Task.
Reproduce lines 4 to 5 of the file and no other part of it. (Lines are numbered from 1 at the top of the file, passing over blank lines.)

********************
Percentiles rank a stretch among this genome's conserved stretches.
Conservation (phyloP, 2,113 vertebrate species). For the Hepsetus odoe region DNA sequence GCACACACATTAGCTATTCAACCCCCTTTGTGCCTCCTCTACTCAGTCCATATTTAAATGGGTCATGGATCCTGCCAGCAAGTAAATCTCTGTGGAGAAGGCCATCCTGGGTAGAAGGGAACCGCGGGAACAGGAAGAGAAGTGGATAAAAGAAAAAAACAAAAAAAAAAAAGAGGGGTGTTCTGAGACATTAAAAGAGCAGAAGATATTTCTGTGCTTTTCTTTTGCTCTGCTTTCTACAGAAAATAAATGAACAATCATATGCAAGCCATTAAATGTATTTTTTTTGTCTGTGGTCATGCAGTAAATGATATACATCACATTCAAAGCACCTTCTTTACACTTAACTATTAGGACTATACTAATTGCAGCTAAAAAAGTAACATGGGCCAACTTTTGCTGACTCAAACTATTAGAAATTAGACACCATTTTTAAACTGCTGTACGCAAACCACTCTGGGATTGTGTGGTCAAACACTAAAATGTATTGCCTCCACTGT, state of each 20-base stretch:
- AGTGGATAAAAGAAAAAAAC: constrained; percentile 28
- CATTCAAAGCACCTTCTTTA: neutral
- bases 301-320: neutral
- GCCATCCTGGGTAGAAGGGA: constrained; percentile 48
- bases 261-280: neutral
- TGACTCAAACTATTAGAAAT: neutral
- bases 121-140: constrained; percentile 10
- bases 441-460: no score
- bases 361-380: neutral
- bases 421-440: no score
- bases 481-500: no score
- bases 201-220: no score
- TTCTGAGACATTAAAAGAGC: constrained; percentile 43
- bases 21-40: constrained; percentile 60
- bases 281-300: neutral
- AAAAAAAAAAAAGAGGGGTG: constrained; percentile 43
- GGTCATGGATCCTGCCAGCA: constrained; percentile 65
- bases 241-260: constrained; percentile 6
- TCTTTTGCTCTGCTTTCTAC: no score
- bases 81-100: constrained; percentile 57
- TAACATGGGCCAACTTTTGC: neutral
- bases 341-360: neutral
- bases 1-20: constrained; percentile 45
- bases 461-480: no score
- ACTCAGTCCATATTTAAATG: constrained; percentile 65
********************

- CATTCAAAGCACCTTCTTTA: neutral
- bases 301-320: neutral